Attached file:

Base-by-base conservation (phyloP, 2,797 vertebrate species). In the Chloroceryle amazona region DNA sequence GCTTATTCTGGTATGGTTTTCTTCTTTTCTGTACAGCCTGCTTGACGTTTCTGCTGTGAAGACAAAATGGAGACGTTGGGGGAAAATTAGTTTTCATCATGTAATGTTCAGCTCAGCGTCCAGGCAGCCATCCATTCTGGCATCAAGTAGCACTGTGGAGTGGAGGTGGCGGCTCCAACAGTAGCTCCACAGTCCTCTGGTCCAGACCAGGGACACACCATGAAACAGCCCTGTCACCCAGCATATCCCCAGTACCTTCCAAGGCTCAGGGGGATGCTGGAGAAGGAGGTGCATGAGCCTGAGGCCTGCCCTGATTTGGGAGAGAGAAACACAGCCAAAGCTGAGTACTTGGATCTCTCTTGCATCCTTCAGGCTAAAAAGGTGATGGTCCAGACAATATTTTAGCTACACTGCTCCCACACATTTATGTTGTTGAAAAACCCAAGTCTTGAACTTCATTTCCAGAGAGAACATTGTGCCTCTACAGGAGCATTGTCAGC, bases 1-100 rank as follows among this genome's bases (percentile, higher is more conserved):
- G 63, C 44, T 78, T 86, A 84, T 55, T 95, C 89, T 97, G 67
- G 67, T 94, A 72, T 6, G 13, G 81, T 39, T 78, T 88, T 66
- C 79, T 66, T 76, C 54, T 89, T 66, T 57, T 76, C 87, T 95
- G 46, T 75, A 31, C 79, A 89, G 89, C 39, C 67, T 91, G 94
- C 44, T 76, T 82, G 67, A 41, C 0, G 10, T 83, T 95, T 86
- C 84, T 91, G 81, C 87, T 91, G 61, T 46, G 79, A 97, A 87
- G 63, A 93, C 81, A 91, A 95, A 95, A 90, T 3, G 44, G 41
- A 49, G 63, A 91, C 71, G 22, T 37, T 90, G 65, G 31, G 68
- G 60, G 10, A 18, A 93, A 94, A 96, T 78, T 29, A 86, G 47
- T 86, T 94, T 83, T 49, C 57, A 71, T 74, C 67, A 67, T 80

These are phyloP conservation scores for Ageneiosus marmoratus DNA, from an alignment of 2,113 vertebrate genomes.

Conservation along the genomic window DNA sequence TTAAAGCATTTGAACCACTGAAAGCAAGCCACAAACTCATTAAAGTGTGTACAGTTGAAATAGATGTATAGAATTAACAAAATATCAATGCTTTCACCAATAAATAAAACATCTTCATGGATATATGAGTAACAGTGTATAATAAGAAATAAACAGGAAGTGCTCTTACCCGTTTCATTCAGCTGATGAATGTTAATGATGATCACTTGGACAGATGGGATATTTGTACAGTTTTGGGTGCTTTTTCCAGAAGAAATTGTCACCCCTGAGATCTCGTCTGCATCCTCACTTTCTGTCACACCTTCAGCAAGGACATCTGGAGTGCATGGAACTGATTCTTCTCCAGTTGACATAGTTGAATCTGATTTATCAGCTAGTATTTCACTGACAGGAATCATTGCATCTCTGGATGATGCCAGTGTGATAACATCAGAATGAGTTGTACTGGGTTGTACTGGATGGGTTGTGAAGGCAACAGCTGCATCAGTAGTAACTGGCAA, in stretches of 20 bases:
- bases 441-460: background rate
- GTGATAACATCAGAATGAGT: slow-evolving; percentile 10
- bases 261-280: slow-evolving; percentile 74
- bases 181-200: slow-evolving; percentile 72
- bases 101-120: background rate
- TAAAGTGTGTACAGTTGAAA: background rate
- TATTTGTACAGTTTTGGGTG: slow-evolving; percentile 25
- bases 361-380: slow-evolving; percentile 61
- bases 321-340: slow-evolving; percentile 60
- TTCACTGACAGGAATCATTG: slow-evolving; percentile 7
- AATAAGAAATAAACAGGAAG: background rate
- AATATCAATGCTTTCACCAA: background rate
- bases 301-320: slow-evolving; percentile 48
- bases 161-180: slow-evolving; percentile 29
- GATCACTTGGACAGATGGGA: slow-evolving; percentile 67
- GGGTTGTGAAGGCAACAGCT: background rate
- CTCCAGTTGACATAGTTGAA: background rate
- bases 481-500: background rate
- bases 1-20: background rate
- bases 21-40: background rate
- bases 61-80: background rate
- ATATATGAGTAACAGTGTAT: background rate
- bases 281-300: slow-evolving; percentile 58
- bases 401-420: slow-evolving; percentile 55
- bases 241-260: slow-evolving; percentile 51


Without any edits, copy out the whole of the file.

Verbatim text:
Base-by-base conservation (phyloP, 2,797 vertebrate species). In the Chloroceryle amazona region DNA sequence GCTTATTCTGGTATGGTTTTCTTCTTTTCTGTACAGCCTGCTTGACGTTTCTGCTGTGAAGACAAAATGGAGACGTTGGGGGAAAATTAGTTTTCATCATGTAATGTTCAGCTCAGCGTCCAGGCAGCCATCCATTCTGGCATCAAGTAGCACTGTGGAGTGGAGGTGGCGGCTCCAACAGTAGCTCCACAGTCCTCTGGTCCAGACCAGGGACACACCATGAAACAGCCCTGTCACCCAGCATATCCCCAGTACCTTCCAAGGCTCAGGGGGATGCTGGAGAAGGAGGTGCATGAGCCTGAGGCCTGCCCTGATTTGGGAGAGAGAAACACAGCCAAAGCTGAGTACTTGGATCTCTCTTGCATCCTTCAGGCTAAAAAGGTGATGGTCCAGACAATATTTTAGCTACACTGCTCCCACACATTTATGTTGTTGAAAAACCCAAGTCTTGAACTTCATTTCCAGAGAGAACATTGTGCCTCTACAGGAGCATTGTCAGC, bases 1-100 rank as follows among this genome's bases (percentile, higher is more conserved):
- G 63, C 44, T 78, T 86, A 84, T 55, T 95, C 89, T 97, G 67
- G 67, T 94, A 72, T 6, G 13, G 81, T 39, T 78, T 88, T 66
- C 79, T 66, T 76, C 54, T 89, T 66, T 57, T 76, C 87, T 95
- G 46, T 75, A 31, C 79, A 89, G 89, C 39, C 67, T 91, G 94
- C 44, T 76, T 82, G 67, A 41, C 0, G 10, T 83, T 95, T 86
- C 84, T 91, G 81, C 87, T 91, G 61, T 46, G 79, A 97, A 87
- G 63, A 93, C 81, A 91, A 95, A 95, A 90, T 3, G 44, G 41
- A 49, G 63, A 91, C 71, G 22, T 37, T 90, G 65, G 31, G 68
- G 60, G 10, A 18, A 93, A 94, A 96, T 78, T 29, A 86, G 47
- T 86, T 94, T 83, T 49, C 57, A 71, T 74, C 67, A 67, T 80

These are phyloP conservation scores for Ageneiosus marmoratus DNA, from an alignment of 2,113 vertebrate genomes.

Conservation along the genomic window DNA sequence TTAAAGCATTTGAACCACTGAAAGCAAGCCACAAACTCATTAAAGTGTGTACAGTTGAAATAGATGTATAGAATTAACAAAATATCAATGCTTTCACCAATAAATAAAACATCTTCATGGATATATGAGTAACAGTGTATAATAAGAAATAAACAGGAAGTGCTCTTACCCGTTTCATTCAGCTGATGAATGTTAATGATGATCACTTGGACAGATGGGATATTTGTACAGTTTTGGGTGCTTTTTCCAGAAGAAATTGTCACCCCTGAGATCTCGTCTGCATCCTCACTTTCTGTCACACCTTCAGCAAGGACATCTGGAGTGCATGGAACTGATTCTTCTCCAGTTGACATAGTTGAATCTGATTTATCAGCTAGTATTTCACTGACAGGAATCATTGCATCTCTGGATGATGCCAGTGTGATAACATCAGAATGAGTTGTACTGGGTTGTACTGGATGGGTTGTGAAGGCAACAGCTGCATCAGTAGTAACTGGCAA, in stretches of 20 bases:
- bases 441-460: background rate
- GTGATAACATCAGAATGAGT: slow-evolving; percentile 10
- bases 261-280: slow-evolving; percentile 74
- bases 181-200: slow-evolving; percentile 72
- bases 101-120: background rate
- TAAAGTGTGTACAGTTGAAA: background rate
- TATTTGTACAGTTTTGGGTG: slow-evolving; percentile 25
- bases 361-380: slow-evolving; percentile 61
- bases 321-340: slow-evolving; percentile 60
- TTCACTGACAGGAATCATTG: slow-evolving; percentile 7
- AATAAGAAATAAACAGGAAG: background rate
- AATATCAATGCTTTCACCAA: background rate
- bases 301-320: slow-evolving; percentile 48
- bases 161-180: slow-evolving; percentile 29
- GATCACTTGGACAGATGGGA: slow-evolving; percentile 67
- GGGTTGTGAAGGCAACAGCT: background rate
- CTCCAGTTGACATAGTTGAA: background rate
- bases 481-500: background rate
- bases 1-20: background rate
- bases 21-40: background rate
- bases 61-80: background rate
- ATATATGAGTAACAGTGTAT: background rate
- bases 281-300: slow-evolving; percentile 58
- bases 401-420: slow-evolving; percentile 55
- bases 241-260: slow-evolving; percentile 51